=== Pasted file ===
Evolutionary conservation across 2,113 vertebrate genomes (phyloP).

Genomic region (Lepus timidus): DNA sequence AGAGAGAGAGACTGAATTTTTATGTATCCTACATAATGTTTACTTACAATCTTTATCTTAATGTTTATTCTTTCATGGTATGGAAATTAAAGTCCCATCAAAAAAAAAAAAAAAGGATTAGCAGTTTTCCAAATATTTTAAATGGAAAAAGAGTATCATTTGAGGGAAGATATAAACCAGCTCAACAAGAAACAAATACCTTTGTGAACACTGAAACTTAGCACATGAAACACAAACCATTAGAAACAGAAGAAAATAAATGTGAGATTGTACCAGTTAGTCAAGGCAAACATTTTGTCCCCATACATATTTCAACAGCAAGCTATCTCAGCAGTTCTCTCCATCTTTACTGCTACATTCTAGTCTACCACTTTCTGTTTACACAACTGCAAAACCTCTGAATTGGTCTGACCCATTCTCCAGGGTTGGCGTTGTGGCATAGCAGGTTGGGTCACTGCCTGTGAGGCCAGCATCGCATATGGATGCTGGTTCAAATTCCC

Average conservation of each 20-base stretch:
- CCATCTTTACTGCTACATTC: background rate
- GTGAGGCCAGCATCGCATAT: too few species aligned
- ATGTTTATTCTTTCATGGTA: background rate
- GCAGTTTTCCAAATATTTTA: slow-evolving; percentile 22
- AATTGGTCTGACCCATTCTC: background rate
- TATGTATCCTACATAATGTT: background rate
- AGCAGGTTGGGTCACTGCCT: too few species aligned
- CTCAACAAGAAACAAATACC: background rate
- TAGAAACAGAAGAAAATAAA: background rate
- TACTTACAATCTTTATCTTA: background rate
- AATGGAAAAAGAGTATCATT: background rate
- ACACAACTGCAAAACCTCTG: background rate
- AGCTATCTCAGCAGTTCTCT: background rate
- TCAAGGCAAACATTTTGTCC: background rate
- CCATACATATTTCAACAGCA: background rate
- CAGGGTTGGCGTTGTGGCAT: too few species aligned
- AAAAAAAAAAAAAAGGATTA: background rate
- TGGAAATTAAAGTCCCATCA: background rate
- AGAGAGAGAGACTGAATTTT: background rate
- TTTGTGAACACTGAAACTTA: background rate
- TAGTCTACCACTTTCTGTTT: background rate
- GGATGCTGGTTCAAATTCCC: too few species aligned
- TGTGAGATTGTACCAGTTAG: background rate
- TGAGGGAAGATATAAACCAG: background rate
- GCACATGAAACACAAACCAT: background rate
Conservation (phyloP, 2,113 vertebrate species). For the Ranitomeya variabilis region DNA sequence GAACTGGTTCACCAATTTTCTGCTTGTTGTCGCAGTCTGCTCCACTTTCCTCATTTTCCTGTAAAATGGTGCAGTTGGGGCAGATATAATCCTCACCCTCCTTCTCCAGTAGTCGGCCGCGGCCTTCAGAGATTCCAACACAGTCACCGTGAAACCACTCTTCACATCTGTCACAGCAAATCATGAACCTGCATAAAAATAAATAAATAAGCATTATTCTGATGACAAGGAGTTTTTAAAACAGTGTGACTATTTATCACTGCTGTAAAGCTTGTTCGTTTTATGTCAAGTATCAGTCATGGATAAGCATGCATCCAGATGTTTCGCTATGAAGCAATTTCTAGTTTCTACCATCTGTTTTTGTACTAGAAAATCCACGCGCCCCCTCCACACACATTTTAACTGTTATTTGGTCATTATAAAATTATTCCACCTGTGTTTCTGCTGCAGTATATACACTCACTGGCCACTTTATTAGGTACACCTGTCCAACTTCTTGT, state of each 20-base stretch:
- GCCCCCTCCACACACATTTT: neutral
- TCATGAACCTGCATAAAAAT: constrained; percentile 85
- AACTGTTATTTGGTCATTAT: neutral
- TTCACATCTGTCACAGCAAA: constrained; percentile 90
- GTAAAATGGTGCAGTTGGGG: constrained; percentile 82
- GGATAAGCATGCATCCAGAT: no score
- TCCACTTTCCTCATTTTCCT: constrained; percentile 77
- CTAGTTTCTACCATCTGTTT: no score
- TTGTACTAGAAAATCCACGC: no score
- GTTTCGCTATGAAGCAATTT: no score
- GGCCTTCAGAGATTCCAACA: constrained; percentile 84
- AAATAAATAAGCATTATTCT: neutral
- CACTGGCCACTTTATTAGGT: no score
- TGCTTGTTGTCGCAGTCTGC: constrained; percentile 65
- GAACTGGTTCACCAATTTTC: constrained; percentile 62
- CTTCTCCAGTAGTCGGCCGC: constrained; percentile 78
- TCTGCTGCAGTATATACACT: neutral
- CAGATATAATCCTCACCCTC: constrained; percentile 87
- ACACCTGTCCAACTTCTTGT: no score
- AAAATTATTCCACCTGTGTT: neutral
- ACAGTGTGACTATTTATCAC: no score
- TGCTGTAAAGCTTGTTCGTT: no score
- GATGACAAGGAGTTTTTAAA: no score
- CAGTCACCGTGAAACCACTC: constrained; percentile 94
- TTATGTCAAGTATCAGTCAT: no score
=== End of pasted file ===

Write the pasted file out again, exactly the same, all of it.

Evolutionary conservation across 2,113 vertebrate genomes (phyloP).

Genomic region (Lepus timidus): DNA sequence AGAGAGAGAGACTGAATTTTTATGTATCCTACATAATGTTTACTTACAATCTTTATCTTAATGTTTATTCTTTCATGGTATGGAAATTAAAGTCCCATCAAAAAAAAAAAAAAAGGATTAGCAGTTTTCCAAATATTTTAAATGGAAAAAGAGTATCATTTGAGGGAAGATATAAACCAGCTCAACAAGAAACAAATACCTTTGTGAACACTGAAACTTAGCACATGAAACACAAACCATTAGAAACAGAAGAAAATAAATGTGAGATTGTACCAGTTAGTCAAGGCAAACATTTTGTCCCCATACATATTTCAACAGCAAGCTATCTCAGCAGTTCTCTCCATCTTTACTGCTACATTCTAGTCTACCACTTTCTGTTTACACAACTGCAAAACCTCTGAATTGGTCTGACCCATTCTCCAGGGTTGGCGTTGTGGCATAGCAGGTTGGGTCACTGCCTGTGAGGCCAGCATCGCATATGGATGCTGGTTCAAATTCCC

Average conservation of each 20-base stretch:
- CCATCTTTACTGCTACATTC: background rate
- GTGAGGCCAGCATCGCATAT: too few species aligned
- ATGTTTATTCTTTCATGGTA: background rate
- GCAGTTTTCCAAATATTTTA: slow-evolving; percentile 22
- AATTGGTCTGACCCATTCTC: background rate
- TATGTATCCTACATAATGTT: background rate
- AGCAGGTTGGGTCACTGCCT: too few species aligned
- CTCAACAAGAAACAAATACC: background rate
- TAGAAACAGAAGAAAATAAA: background rate
- TACTTACAATCTTTATCTTA: background rate
- AATGGAAAAAGAGTATCATT: background rate
- ACACAACTGCAAAACCTCTG: background rate
- AGCTATCTCAGCAGTTCTCT: background rate
- TCAAGGCAAACATTTTGTCC: background rate
- CCATACATATTTCAACAGCA: background rate
- CAGGGTTGGCGTTGTGGCAT: too few species aligned
- AAAAAAAAAAAAAAGGATTA: background rate
- TGGAAATTAAAGTCCCATCA: background rate
- AGAGAGAGAGACTGAATTTT: background rate
- TTTGTGAACACTGAAACTTA: background rate
- TAGTCTACCACTTTCTGTTT: background rate
- GGATGCTGGTTCAAATTCCC: too few species aligned
- TGTGAGATTGTACCAGTTAG: background rate
- TGAGGGAAGATATAAACCAG: background rate
- GCACATGAAACACAAACCAT: background rate
Conservation (phyloP, 2,113 vertebrate species). For the Ranitomeya variabilis region DNA sequence GAACTGGTTCACCAATTTTCTGCTTGTTGTCGCAGTCTGCTCCACTTTCCTCATTTTCCTGTAAAATGGTGCAGTTGGGGCAGATATAATCCTCACCCTCCTTCTCCAGTAGTCGGCCGCGGCCTTCAGAGATTCCAACACAGTCACCGTGAAACCACTCTTCACATCTGTCACAGCAAATCATGAACCTGCATAAAAATAAATAAATAAGCATTATTCTGATGACAAGGAGTTTTTAAAACAGTGTGACTATTTATCACTGCTGTAAAGCTTGTTCGTTTTATGTCAAGTATCAGTCATGGATAAGCATGCATCCAGATGTTTCGCTATGAAGCAATTTCTAGTTTCTACCATCTGTTTTTGTACTAGAAAATCCACGCGCCCCCTCCACACACATTTTAACTGTTATTTGGTCATTATAAAATTATTCCACCTGTGTTTCTGCTGCAGTATATACACTCACTGGCCACTTTATTAGGTACACCTGTCCAACTTCTTGT, state of each 20-base stretch:
- GCCCCCTCCACACACATTTT: neutral
- TCATGAACCTGCATAAAAAT: constrained; percentile 85
- AACTGTTATTTGGTCATTAT: neutral
- TTCACATCTGTCACAGCAAA: constrained; percentile 90
- GTAAAATGGTGCAGTTGGGG: constrained; percentile 82
- GGATAAGCATGCATCCAGAT: no score
- TCCACTTTCCTCATTTTCCT: constrained; percentile 77
- CTAGTTTCTACCATCTGTTT: no score
- TTGTACTAGAAAATCCACGC: no score
- GTTTCGCTATGAAGCAATTT: no score
- GGCCTTCAGAGATTCCAACA: constrained; percentile 84
- AAATAAATAAGCATTATTCT: neutral
- CACTGGCCACTTTATTAGGT: no score
- TGCTTGTTGTCGCAGTCTGC: constrained; percentile 65
- GAACTGGTTCACCAATTTTC: constrained; percentile 62
- CTTCTCCAGTAGTCGGCCGC: constrained; percentile 78
- TCTGCTGCAGTATATACACT: neutral
- CAGATATAATCCTCACCCTC: constrained; percentile 87
- ACACCTGTCCAACTTCTTGT: no score
- AAAATTATTCCACCTGTGTT: neutral
- ACAGTGTGACTATTTATCAC: no score
- TGCTGTAAAGCTTGTTCGTT: no score
- GATGACAAGGAGTTTTTAAA: no score
- CAGTCACCGTGAAACCACTC: constrained; percentile 94
- TTATGTCAAGTATCAGTCAT: no score